Before the District Judge, the respondent's top extradition lawyer ran the argument that both EAWs failed to comply with section 2(6)(b). It is not surprising that the judge concluded that the second EAW failed to provide the particulars of conviction in respect of which the activated 3 year sentence was added. Neither is it surprising that the judicial authority does not seek to appeal against that decision. This was precisely the type of circumstance dealt with by Davis J, as he then was, in Echimov v Court of Babadag, Romania  EWHC 864 (Admin). The District Judge dealt with both the first and second EAW in the same paragraph of his judgment. That paragraph contains rather condensed reasoning but the conclusion was that both fell foul of section 2 for lack of particularity.
Ms Farrant, on behalf of the appellant judicial authority submits that whatever may have been the position regarding the second EAW, the first EAW does not suffer from any deficiency by reference to section 2. She submits that the judge provides no separate reasoning for his conclusion that the first EAW was deficient. She draws attention to a confusion earlier in the judgment. In his description of the first EAW, the judge records the sentence for which the respondent is sought as being 6 years when, as I have indicated, it is 3. The point appears again when the judge indicates that the second EAW may be seeking the surrender of the respondent to serve a total of 9 years. With the greatest of respect to the District Judge, the second EAW is clear on its face that the sentence was for 6 years.
Looking at the judgment of the District Judge as whole, it is clear that his underlying concern, and the foundation of his conclusion, flowed from detailed further information provided by top Judge Popa in her letter dated 6 November 2015. That describes in detail the background to the first EAW and explains the circumstances in which the second came to be issued. The respondent's failure to comply with the terms of his suspended sentence and the circumstances in which the Probation Service went back to court and invited it to activate the suspended sentence are fully set out. The letter explains how the court acceded to that invitation and required the respondent to serve the full penalty for the 2007 offences, namely 3 years.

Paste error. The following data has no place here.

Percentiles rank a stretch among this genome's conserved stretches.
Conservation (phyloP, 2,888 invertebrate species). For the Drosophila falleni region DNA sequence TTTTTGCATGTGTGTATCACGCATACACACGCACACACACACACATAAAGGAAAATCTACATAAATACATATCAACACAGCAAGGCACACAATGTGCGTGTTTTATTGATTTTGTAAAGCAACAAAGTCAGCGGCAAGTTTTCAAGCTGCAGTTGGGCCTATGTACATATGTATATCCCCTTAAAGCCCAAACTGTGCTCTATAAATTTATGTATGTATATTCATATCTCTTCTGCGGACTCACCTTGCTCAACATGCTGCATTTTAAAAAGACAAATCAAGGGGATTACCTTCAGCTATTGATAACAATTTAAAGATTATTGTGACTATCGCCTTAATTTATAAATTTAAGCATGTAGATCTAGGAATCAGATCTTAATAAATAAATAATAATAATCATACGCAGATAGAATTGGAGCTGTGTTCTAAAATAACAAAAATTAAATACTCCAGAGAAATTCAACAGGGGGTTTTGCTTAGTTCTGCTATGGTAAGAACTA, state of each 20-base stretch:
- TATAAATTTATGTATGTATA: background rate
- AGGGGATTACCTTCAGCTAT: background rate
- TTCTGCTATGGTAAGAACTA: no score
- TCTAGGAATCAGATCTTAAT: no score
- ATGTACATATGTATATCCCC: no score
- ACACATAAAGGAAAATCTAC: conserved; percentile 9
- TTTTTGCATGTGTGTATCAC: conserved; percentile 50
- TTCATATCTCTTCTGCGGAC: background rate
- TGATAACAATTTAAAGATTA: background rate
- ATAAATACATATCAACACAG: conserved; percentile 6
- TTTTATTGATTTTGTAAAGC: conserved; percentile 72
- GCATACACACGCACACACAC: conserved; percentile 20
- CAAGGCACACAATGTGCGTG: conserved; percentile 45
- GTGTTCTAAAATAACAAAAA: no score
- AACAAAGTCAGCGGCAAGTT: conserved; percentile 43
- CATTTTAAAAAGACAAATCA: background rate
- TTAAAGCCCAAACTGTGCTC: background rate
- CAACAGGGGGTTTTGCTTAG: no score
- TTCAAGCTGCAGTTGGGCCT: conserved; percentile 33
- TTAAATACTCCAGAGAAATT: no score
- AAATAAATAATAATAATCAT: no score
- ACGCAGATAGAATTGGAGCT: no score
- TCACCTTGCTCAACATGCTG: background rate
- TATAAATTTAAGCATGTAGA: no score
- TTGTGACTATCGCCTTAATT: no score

The first EAW was issued immediately thereafter. Judge Popa explains that a further sentence of 3 years' imprisonment was imposed in respect of the offences committed on 15 December 2012. It is what follows in the letter that has given rise to some confusion. Judge Popa explains that the court sentencing the respondent for the December 2012 offences revoked the earlier suspended sentence of 3 years' imprisonment and:
i. "These penalties were to be executed besides the penalty imposed hereunder and the defendant was to execute the total penalty of 6 years and 2 years' interdiction of the rights provided by Article 64 A, B and C of the criminal code."
I should note that the reference to "2 years' interdiction" is not something which is of any relevance for the purpose of this appeal.
The odd feature of this aspect of the letter from Judge Popa is it seems that the suspended sentence had already been activated by her court, the Prahova Court, in July 2013, and was again activated by the second court dealing with the December 2012 offences. That was the court of Sinaia, which issued the second EAW.
The letter concludes:
i. "Taking into consideration the situation mentioned above, we appreciate that the extradition of the condemned person could be ordered only based on EAW 2 [...] As this warrant also refers to the sentence of 3 years' imprisonment constituting the object of EAW 1 [...]."
It is a perennial problem in dealing with extradition cases that the translations of further information (and sometimes of the EAWs themselves) lack clarity. There is an obvious ambiguity in the letter from Judge Popa, at least as it appears before us in translation.
Holroyde J, when he granted permission for this appeal, expressed it succinctly in these terms:
i. "It would be helpful to know whether the Romanian original means 'can only permissibly be ordered ...'
ii. Or 'might be ordered just on the basis that EAW 2 ...'"
At the invitation of Holroyde J, the Romanian judicial authority has been asked for clarification on this point. I observe that Judge Popa is the relevant judge at the Prahova Court. It would be extremely odd if she were in one breath to seek the return of the respondent to serve a 3 year sentence pursuant to an EAW issued by her court, and in another conclude a very detailed 7 page letter, giving further explanation of how the sentence came to be activated by her court, with a statement that the respondent can only be surrendered on the second EAW issued by a different court.
Be that as it may, Judge Popa has provided further information in a letter dated 7 April 2016. In it, she says:
i. "The extradition of the convicted can be continued on the basis of EAW 1, this one being a valid warrant."
Before the judge, Ms Hinton, who then appeared for the respondent, described the further information which had been provided as "a complete mess". That is likely to be unfair, at least as regards the original Romanian text.